29 Jan 2019, 16.30
The Joint Committee on Education and Skills has called for a modern approach on how relationships and sexuality are taught in classrooms nationwide as part of a wide-ranging programme of reform.
The Committee has detailed its recommendations today in the Report on Relationships and Sexuality Education. The report reflects the Committee’s detailed review of the existing provision of relationships and sexuality education (RSE) and social, personal and health education (SPHE) in schools and youth organisations.
“Committee members acknowledge that while the current RSE and SPHE curriculum was viewed as progressive when introduced in 1999, it is necessary that it be updated to reflect the realities of Irish society today. Because parents are the primary educators of children, the Committee recognises that schools and parents need to forge a closer partnership in shaping children’s understanding of sexuality, and social responsibility,” said Committee Chair Fiona O’Loughlin TD.
“Since last May, the Committee has met parents’ organisations and many other groups involved in supporting Ireland’s youth. We have discussed in depth how to give young people a consistent, objective introduction to matters of well-being, identity and respectful sexual behaviour. This report takes their insights, observations and perspectives fully on board,” Deputy O’Loughlin said.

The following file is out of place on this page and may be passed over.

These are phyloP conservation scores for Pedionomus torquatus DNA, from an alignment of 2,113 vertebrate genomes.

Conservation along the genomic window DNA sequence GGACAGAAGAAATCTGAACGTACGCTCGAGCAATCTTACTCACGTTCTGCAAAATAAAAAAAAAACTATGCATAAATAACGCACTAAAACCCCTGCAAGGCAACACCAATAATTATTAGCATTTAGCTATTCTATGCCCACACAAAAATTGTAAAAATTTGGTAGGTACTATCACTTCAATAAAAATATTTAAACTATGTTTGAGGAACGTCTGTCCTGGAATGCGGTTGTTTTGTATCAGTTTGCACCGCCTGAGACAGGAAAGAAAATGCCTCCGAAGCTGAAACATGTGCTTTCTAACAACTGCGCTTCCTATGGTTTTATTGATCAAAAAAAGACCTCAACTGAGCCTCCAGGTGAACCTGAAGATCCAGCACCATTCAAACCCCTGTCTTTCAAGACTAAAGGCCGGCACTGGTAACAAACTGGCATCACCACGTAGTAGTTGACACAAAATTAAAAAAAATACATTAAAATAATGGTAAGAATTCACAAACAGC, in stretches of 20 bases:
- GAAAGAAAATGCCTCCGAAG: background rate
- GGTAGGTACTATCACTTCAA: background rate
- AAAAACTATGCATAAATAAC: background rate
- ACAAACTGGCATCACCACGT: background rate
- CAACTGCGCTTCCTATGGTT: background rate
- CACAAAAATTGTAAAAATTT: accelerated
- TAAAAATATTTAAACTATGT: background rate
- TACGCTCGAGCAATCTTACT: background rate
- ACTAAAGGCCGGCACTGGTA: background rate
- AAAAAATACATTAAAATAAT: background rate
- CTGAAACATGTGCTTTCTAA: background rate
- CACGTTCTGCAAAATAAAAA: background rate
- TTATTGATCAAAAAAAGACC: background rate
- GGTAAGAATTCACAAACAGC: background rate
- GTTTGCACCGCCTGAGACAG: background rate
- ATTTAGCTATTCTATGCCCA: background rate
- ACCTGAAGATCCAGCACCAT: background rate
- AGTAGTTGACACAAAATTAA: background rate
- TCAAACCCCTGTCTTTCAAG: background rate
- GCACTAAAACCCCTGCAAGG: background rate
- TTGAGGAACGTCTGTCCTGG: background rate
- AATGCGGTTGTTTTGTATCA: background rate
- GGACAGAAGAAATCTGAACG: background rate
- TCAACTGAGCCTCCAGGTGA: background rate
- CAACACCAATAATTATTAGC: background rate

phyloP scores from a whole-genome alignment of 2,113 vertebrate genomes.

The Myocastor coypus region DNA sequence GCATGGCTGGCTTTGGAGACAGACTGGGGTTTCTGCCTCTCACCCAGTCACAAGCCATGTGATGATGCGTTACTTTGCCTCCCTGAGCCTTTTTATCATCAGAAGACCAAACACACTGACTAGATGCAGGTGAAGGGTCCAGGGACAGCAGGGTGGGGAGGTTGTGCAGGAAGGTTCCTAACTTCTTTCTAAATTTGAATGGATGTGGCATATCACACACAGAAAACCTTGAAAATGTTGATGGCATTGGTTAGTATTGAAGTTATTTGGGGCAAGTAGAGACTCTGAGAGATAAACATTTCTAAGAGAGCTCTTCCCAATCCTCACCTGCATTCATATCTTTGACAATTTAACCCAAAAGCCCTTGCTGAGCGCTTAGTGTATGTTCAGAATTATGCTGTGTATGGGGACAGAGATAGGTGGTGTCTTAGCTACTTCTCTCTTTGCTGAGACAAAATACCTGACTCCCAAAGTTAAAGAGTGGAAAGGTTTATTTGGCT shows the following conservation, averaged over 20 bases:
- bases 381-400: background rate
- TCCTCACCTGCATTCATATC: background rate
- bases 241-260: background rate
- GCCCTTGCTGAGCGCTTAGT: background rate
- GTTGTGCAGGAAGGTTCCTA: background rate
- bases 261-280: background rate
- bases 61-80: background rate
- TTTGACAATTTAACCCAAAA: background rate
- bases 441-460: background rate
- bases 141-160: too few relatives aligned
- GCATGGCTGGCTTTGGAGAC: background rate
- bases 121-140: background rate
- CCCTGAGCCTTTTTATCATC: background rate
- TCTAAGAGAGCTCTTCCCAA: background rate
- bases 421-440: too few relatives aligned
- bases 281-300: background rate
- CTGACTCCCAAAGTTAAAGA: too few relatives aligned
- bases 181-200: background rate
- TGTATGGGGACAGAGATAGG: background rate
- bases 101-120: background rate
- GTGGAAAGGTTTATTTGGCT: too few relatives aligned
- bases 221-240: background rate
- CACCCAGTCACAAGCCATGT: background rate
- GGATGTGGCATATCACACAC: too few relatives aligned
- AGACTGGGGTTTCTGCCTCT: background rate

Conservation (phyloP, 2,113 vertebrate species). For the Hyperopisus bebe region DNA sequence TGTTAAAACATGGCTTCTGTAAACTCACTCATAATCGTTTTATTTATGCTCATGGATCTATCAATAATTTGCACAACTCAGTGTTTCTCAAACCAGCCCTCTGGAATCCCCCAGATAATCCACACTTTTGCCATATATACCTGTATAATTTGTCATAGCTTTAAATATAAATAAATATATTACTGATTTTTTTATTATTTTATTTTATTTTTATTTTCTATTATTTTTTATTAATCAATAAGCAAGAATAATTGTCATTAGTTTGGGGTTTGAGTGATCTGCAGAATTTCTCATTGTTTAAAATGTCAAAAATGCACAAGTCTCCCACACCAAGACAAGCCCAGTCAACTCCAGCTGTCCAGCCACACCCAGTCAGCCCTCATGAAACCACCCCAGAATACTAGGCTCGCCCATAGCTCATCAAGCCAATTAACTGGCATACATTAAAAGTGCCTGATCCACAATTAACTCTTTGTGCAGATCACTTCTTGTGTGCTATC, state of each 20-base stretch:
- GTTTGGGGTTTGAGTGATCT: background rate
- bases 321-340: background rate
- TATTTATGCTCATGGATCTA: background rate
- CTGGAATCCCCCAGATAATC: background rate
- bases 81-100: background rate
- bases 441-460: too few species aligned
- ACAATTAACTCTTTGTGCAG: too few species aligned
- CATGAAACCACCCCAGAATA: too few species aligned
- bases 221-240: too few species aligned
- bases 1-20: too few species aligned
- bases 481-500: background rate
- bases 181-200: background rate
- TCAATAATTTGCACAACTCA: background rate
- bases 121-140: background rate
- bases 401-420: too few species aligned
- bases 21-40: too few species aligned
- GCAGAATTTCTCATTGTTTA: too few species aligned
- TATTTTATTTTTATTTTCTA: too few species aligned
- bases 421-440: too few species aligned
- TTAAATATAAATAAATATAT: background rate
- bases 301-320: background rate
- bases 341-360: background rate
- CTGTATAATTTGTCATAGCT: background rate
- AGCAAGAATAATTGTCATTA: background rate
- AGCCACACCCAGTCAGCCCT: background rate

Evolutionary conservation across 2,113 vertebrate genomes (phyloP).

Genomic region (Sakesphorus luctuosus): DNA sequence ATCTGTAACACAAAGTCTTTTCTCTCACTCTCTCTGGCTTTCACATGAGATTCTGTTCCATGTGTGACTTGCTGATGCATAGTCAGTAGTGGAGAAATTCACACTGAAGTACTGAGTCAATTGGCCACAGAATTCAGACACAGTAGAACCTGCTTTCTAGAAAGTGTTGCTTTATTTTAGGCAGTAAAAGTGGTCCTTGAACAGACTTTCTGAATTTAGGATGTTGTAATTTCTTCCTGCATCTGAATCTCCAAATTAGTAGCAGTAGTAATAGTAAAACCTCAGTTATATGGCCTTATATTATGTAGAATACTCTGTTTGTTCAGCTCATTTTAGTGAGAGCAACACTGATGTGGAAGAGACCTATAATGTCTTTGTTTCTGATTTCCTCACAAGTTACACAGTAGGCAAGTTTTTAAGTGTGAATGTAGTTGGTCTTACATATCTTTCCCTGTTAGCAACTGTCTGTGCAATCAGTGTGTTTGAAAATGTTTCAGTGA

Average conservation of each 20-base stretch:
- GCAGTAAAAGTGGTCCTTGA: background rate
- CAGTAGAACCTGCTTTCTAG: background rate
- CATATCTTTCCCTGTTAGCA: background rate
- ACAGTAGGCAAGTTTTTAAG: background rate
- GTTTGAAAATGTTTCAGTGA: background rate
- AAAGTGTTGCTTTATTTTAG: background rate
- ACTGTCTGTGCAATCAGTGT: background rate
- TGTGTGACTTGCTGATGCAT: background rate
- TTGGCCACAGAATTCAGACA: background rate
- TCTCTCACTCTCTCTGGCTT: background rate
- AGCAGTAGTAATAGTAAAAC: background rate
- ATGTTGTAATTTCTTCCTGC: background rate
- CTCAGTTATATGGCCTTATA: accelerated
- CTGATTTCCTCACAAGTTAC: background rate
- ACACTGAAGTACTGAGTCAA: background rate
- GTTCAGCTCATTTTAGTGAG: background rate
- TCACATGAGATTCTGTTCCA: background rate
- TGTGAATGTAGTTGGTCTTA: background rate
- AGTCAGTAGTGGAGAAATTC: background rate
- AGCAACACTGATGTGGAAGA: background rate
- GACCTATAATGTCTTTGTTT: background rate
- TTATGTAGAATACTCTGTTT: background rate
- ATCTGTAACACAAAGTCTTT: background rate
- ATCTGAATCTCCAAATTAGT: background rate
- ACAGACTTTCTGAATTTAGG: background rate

“The Committee hopes that the findings in this report will be taken on board by the National Council for Curriculum and Assessment as part of the review it is currently undertaking and can advance the goal of delivering a revised national curriculum that is fully inclusive of the needs of LGBTQ+ students as well as those with special intellectual needs,” Deputy O’Loughlin said.
“Members likewise want to see a curriculum more strongly focused on teaching the values of sexual consent and on providing clearer, consistent guidance on contraception options. This education, we agree, should be provided from an earlier age.”
- Among the report’s recommendations:
- Funding for training teachers in RSE and SPHE should be guaranteed and ring-fenced.
- The SPHE curriculum, published in 1999, should be updated and delivered to students at an earlier age.
- The RSE curriculum should be updated to reflect modern views on gender and identity. It should be taught in an age-appropriate and developmentally appropriate manner.
- The Department of Education and Skills should consider transferring oversight of curriculum delivery to the National Council for Curriculum and Assessment. It also should consider allowing primary teachers to specialise in SPHE.
- External providers of RSE instruction should be regulated by the Department of Education and Skills, or the Health Service Executive, to ensure consistency and accuracy of information provided to students.
- The Education Act 1998 should be reviewed to ensure that religious or institutional ethos cannot be cited as a barrier to teaching RSE and SPHE objectively and factually. Any legislative amendments required should come before the Oireachtas by late 2019.
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